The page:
The study, conducted by Professor Daya Somasundaram, currently at the University of Adelaide, is based on published data and qualitative research methods including participatory observation, key informant and focus group interviews, highlights the importance of the family and community in maintaining good mental health. For example, the terrorisation of many Tamil communities and the destruction caused by the tsunami meant many villages were abandoned and the villagers separated. Even when people returned, the village was not the same. The old structures and institutions were no longer functioning and the protective environment, the social fabric, provided by the village was no longer there.
"The natural disaster was a one off catastrophic event that left a trail of destruction and loss," says Somasundaram, "but it did not continue to exert a prolonged effect. As a result the severity of the collective trauma was much less. In fact, having lived through a prolonged war situation has meant that Tamil communities have learned skills and strategies that make them better able to cope with disasters."
The ecological research study suggests that grass roots work within communities may work best. Somasundaram found that the protocol developed by the Transcultural Psychosocial Organization (a WHO collaborating centre, working around the world to relieve the psychosocial problems of people affected by internal conflict and war) was very effectively adapted to the situation in northern Sri Lanka. "Community-level approaches empower the community to look after their own problems," he says, "through psychoeducation to transfer basic psychosocial knowledge and skills, and through encouragement, support , affirmation and re-establishment of traditional practices, rituals, resources and community relationships."
To combat post-disaster mental health problems Somasundaram argues that it is helpful to consider the extent of collective traumatisation. "In the aftermath of war communities suffer from mistrust, suspicion, silence, brutalization, deterioration in morals and values, poor leadership, dependency, passivity and despair. Apart from attending to the immediate basic needs and other acute problems in the rescue and relief phases after a major disaster, rehabilitation, reconstruction and development strategies need to include collective-level interventions. In fact, our experiences show that many individually oriented mental health interventions appear to fair much better when undertaken within an overall framework of a community strategy."
Charlotte Webber | alfa
WAKE-UP provides new treatment option for stroke patients | International study led by UKE
17.05.2018 | Universitätsklinikum Hamburg-Eppendorf
First form of therapy for childhood dementia CLN2 developed
25.04.2018 | Universitätsklinikum Hamburg-Eppendorf
So-called quantum many-body scars allow quantum systems to stay out of equilibrium much longer, explaining experiment | Study published in Nature Physics
Recently, researchers from Harvard and MIT succeeded in trapping a record 53 atoms and individually controlling their quantum state, realizing what is called a...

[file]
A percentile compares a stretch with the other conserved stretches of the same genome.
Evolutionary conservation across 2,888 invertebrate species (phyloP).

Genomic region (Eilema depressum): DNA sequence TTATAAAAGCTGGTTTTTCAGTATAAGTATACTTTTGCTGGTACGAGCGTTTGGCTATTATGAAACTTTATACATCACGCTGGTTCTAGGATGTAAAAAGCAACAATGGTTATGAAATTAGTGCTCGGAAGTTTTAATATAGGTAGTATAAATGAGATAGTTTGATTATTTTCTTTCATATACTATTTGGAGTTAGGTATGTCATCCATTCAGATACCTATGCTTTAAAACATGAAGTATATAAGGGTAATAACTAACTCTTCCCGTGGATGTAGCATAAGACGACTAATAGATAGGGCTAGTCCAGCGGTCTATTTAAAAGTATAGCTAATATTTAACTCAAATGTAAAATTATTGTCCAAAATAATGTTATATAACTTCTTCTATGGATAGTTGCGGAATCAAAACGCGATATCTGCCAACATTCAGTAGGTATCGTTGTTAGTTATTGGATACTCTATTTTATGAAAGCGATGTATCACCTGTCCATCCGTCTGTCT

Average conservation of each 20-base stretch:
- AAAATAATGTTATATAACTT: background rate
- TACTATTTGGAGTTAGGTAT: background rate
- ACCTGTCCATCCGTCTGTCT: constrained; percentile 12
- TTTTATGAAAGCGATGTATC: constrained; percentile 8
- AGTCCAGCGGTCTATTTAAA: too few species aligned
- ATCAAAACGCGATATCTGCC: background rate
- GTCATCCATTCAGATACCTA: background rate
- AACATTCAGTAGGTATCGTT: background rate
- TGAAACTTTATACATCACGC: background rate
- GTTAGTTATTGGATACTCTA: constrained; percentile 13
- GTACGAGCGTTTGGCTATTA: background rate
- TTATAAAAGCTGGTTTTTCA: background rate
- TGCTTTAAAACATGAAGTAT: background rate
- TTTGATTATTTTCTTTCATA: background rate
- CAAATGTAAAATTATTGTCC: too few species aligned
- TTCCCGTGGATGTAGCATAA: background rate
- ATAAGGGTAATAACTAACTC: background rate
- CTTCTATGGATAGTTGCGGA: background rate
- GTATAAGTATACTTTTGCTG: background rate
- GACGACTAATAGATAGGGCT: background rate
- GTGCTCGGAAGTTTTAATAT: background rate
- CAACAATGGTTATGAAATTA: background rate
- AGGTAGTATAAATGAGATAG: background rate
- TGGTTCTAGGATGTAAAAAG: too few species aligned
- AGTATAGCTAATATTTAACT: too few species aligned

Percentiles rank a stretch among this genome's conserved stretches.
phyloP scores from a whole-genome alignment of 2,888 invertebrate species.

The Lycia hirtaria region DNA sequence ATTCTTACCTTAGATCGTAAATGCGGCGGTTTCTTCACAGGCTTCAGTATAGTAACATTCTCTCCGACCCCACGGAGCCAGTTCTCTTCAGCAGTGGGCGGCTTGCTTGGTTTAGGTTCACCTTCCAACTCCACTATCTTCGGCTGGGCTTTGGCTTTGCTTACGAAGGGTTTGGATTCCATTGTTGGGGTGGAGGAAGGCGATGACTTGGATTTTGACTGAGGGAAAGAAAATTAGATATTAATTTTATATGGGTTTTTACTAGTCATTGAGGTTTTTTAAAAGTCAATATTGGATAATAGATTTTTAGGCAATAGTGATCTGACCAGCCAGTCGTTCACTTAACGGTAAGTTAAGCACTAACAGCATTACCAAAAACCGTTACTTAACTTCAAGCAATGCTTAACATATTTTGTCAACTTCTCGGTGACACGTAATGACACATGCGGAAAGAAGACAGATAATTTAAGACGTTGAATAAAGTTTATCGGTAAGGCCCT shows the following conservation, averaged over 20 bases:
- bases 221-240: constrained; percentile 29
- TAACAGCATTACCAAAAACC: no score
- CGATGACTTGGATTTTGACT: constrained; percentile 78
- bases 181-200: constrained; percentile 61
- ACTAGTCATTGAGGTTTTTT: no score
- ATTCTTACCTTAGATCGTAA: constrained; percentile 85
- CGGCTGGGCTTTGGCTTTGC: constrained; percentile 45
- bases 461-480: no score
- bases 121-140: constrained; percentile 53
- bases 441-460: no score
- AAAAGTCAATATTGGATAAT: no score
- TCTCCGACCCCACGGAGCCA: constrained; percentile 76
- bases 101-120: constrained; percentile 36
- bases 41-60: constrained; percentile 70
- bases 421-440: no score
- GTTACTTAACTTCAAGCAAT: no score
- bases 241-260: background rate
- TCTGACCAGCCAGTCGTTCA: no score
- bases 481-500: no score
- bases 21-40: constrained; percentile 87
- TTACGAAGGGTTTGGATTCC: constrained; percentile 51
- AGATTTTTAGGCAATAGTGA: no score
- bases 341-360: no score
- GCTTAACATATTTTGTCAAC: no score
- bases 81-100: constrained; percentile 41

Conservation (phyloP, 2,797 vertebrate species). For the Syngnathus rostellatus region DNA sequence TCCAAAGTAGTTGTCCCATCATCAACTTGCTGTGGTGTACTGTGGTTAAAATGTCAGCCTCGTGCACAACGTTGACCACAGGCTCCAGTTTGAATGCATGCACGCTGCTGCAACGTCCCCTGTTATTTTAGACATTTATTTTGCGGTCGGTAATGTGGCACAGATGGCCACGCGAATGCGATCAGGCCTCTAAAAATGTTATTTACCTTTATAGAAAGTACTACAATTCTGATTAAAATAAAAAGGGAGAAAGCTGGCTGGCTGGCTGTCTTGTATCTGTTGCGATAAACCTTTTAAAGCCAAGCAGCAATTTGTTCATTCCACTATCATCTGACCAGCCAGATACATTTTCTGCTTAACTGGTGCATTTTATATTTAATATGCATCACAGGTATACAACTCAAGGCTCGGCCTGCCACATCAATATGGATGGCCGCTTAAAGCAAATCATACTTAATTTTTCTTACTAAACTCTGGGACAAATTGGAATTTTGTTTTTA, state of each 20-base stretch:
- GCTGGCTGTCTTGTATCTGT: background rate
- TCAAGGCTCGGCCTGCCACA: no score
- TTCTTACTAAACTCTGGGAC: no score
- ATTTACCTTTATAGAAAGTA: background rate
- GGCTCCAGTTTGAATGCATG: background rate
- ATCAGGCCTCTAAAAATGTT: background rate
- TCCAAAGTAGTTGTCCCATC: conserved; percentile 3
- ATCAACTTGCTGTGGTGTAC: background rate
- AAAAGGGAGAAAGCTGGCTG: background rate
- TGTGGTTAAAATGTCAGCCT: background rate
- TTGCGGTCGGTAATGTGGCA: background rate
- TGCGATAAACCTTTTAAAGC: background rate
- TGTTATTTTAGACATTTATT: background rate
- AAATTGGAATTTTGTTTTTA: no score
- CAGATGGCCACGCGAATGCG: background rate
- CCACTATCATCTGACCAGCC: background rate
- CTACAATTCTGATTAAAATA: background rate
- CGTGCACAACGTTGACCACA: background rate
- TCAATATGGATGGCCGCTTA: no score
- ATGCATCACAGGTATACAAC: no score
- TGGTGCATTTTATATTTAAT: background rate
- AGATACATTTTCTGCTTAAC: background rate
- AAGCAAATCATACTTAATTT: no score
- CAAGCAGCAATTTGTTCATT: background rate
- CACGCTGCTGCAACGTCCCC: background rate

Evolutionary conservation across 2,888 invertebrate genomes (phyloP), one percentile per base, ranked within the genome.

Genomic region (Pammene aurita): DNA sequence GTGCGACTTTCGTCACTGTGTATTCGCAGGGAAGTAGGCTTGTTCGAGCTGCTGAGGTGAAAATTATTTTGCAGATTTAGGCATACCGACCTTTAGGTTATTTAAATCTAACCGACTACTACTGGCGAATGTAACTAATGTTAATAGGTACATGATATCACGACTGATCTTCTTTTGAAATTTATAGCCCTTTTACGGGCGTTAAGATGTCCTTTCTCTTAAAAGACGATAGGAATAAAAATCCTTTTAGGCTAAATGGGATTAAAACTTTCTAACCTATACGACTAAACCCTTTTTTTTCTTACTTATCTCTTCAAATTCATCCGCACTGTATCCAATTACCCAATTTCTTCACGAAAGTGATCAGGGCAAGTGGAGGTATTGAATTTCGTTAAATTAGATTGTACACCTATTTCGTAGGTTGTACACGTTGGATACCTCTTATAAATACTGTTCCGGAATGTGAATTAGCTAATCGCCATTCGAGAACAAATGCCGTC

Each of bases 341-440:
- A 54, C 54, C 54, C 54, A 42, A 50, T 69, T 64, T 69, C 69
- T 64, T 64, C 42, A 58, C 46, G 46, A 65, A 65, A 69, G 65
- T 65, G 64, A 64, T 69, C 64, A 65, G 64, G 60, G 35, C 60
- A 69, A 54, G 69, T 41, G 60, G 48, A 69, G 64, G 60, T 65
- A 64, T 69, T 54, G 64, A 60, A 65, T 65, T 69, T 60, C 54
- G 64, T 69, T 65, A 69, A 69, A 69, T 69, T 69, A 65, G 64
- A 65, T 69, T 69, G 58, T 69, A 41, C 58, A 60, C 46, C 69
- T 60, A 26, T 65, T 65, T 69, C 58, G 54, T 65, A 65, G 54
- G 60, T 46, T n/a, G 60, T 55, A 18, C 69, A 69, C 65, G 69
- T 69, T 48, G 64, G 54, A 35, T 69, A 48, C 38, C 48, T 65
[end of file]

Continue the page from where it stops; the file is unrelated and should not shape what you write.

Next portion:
The historic first detection of gravitational waves from colliding black holes far outside our galaxy opened a new window to understanding the universe. A...
A team led by Austrian experimental physicist Rainer Blatt has succeeded in characterizing the quantum entanglement of two spatially separated atoms by observing their light emission. This fundamental demonstration could lead to the development of highly sensitive optical gradiometers for the precise measurement of the gravitational field or the earth's magnetic field.
The age of quantum technology has long been heralded. Decades of research into the quantum world have led to the development of methods that make it possible...
Cardiovascular tissue engineering aims to treat heart disease with prostheses that grow and regenerate. Now, researchers from the University of Zurich, the Technical University Eindhoven and the Charité Berlin have successfully implanted regenerative heart valves, designed with the aid of computer simulations, into sheep for the first time.
Producing living tissue or organs based on human cells is one of the main research fields in regenerative medicine. Tissue engineering, which involves growing...
A team of scientists of the Max Planck Institute for the Structure and Dynamics of Matter (MPSD) at the Center for Free-Electron Laser Science in Hamburg investigated optically-induced superconductivity in the alkali-doped fulleride K3C60under high external pressures. This study allowed, on one hand, to uniquely assess the nature of the transient state as a superconducting phase. In addition, it unveiled the possibility to induce superconductivity in K3C60 at temperatures far above the -170 degrees Celsius hypothesized previously, and rather all the way to room temperature. The paper by Cantaluppi et al has been published in Nature Physics.
Unlike ordinary metals, superconductors have the unique capability of transporting electrical currents without any loss. Nowadays, their technological...
02.05.2018 | Event News
13.04.2018 | Event News
12.04.2018 | Event News
18.05.2018 | Power and Electrical Engineering
18.05.2018 | Information Technology
18.05.2018 | Information Technology